Wednesday, January 30, 2008

*heaviest of sighs*

Edwards leaving the race. Hope Elizabeth is okay.

From Dallasdoc's diary "John the Baptist", published in the wake of the Iowa caucuses:

It's been clear for over a year that the Democratic primaries would come down to Hillary vs. not-Hillary. Many of us hoped for Al Gore to come into the race and fill in the blank, but he didn't do so. It appears tonight that Barack Obama is The Alternative.

But John Edwards represents something big, something important, something the Democratic party needs to get back in touch with in order to build a durable ruling coalition: economic populism. The ongoing destruction of the American middle class by corporatism disguised as Reaganomics has progressed to the point that political reaction is inevitable. The institutionalized corruption in Washington which has replaced democracy with plutocracy has severely wounded our economy and gutted our Constitutional form of government. Fighting back against these realities is the political work of our time. John Edwards is the messenger of the Gospel of Economic Populism.

Franklin Roosevelt redefined our party and gave it a raison d'etre. His political philosophy was lost in the Cold War consensus, and was one of the casualties of the Vietnam War. The middle class his New Deal built began to fall apart when the ethics of economic democracy Roosevelt preached was forgotten. The economic royalists (as Roosevelt called them) seized their opportunity with a shiny line of bullshit and a soap salesman named Ronald Reagan. They slowly, methodically dismantled Roosevelt's achievements, as far as they could, and persuaded Americans that greed was good.

Roosevelt had a different vision, one we must recapture and honor again. From his Second Inaugural Address:

We have always known that heedless self-interest was bad morals; we know now that it is bad economics. Out of the collapse of a prosperity whose builders boasted their practicality has come the conviction that in the long run economic morality pays. We are beginning to wipe out the line that divides the practical from the ideal; and in so doing we are fashioning an instrument of unimagined power for the establishment of a morally better world.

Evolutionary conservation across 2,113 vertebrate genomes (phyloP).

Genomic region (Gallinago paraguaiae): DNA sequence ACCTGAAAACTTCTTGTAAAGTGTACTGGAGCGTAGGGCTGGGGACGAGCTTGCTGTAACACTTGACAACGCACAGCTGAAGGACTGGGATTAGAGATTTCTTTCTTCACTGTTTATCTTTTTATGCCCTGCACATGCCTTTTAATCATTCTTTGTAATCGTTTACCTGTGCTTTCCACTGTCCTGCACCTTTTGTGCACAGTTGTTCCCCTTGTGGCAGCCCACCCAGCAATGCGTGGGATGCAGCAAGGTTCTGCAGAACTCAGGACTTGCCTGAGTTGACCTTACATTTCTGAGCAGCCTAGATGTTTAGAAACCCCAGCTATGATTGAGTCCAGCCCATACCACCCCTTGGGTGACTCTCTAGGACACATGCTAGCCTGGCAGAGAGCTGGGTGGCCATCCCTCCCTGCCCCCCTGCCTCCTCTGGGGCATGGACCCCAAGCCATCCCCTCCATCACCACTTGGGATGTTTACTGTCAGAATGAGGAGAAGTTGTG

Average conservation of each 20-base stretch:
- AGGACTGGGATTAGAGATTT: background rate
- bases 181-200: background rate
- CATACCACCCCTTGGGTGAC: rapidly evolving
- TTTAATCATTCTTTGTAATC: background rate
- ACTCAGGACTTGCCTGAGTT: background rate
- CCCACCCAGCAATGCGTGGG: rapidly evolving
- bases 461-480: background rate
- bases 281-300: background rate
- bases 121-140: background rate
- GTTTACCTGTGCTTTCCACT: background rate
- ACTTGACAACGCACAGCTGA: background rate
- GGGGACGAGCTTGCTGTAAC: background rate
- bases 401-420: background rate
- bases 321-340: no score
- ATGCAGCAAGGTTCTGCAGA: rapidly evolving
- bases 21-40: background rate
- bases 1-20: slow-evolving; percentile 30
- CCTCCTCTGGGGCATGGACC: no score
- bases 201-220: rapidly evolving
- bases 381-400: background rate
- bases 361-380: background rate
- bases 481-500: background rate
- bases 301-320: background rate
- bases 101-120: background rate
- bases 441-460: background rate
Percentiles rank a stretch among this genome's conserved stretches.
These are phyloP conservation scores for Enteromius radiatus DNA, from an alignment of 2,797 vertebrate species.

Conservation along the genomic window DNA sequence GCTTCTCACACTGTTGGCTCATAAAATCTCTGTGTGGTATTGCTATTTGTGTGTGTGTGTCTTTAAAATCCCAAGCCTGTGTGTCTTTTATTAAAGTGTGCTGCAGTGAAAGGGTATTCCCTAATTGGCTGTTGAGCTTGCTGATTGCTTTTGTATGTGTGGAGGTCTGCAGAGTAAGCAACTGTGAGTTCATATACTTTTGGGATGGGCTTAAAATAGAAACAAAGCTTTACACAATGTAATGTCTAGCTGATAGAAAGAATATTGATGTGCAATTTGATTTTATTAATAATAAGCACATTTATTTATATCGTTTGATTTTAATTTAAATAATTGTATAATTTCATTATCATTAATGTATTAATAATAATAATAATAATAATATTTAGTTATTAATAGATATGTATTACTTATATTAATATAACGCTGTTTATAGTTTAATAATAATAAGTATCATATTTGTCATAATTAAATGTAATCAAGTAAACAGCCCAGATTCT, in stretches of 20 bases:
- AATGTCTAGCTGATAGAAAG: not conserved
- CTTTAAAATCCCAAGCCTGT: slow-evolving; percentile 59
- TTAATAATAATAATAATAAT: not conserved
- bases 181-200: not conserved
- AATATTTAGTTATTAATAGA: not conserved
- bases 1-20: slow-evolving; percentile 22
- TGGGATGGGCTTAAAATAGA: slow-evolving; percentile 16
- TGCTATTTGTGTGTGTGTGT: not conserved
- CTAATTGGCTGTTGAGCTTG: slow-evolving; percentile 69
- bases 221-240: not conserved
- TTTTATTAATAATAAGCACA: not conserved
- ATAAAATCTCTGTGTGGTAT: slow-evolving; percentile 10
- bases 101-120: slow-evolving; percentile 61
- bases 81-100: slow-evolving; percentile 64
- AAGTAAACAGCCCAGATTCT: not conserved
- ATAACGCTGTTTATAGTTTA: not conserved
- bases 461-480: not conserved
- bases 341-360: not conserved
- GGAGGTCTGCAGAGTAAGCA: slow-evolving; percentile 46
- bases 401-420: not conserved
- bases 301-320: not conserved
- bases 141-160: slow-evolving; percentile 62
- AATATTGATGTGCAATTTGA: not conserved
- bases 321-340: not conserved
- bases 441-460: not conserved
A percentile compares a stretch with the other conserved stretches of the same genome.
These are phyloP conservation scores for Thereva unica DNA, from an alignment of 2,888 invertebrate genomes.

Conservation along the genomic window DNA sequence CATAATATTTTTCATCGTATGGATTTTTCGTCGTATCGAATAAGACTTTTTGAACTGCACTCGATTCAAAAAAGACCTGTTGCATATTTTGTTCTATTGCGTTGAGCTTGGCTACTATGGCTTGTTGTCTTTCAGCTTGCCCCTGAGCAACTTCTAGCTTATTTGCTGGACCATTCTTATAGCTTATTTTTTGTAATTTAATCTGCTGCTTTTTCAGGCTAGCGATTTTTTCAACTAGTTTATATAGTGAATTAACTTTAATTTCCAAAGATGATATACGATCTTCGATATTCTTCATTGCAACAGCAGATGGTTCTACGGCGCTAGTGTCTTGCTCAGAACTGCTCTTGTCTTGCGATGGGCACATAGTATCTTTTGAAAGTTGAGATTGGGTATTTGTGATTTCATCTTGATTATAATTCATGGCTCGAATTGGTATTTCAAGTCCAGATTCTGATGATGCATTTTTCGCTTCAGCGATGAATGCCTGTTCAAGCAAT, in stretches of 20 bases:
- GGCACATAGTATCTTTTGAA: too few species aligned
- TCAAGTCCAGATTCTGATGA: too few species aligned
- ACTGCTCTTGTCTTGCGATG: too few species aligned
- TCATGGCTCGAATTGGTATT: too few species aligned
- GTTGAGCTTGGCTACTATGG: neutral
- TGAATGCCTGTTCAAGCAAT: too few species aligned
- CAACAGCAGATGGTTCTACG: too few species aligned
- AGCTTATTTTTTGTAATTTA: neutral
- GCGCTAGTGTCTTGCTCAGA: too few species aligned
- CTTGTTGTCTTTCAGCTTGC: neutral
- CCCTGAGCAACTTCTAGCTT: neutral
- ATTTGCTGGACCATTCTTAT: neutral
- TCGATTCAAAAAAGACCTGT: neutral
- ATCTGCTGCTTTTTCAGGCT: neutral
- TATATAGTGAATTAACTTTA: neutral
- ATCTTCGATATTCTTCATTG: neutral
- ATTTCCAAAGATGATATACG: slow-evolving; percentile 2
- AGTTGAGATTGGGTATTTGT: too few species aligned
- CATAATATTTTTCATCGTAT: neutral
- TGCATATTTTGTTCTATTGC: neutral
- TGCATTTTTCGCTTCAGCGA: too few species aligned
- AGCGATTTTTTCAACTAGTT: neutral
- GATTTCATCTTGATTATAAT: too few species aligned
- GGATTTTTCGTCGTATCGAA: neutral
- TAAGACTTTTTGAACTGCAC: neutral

More than Iraq, more than torture, more even than the Constitution, this is the vision the Democratic Party must embrace and offer the country. The middle class is dying and must be revived. Its would-be murderers, the wealthy and big corporations, must be penalized and controlled. That is the vision John Edwards offers the Democratic party. His emphasis on poverty, his fingering of corporate influence as our true enemy, his recognition that recapturing the party will require a long tough fight -- these are lessons the Democrats must truly take to heart.

Barack Obama appears to be the anti-establishment alternative Democrats will be offered. He has a different message to offer, meeting the nation's hunger for change with a different recipe. He has adopted some of the notes in this Rooseveltian symphony, but the feel of his campaign is different. Perhaps he is charting a new winning course, perhaps he is on a detour. I hope Obama realizes that if he takes the mantle of the Democratic party that its soul was defined by Franklin Roosevelt, that Roosevelt's task will be his, and that Roosevelt's enemies will also be his.

John Edwards may not be the party's nominee this year or any year. But John Edwards' message is the one Democrats will need to embrace to build a new New Deal. He may not be the Messiah we need, but he is showing the way.

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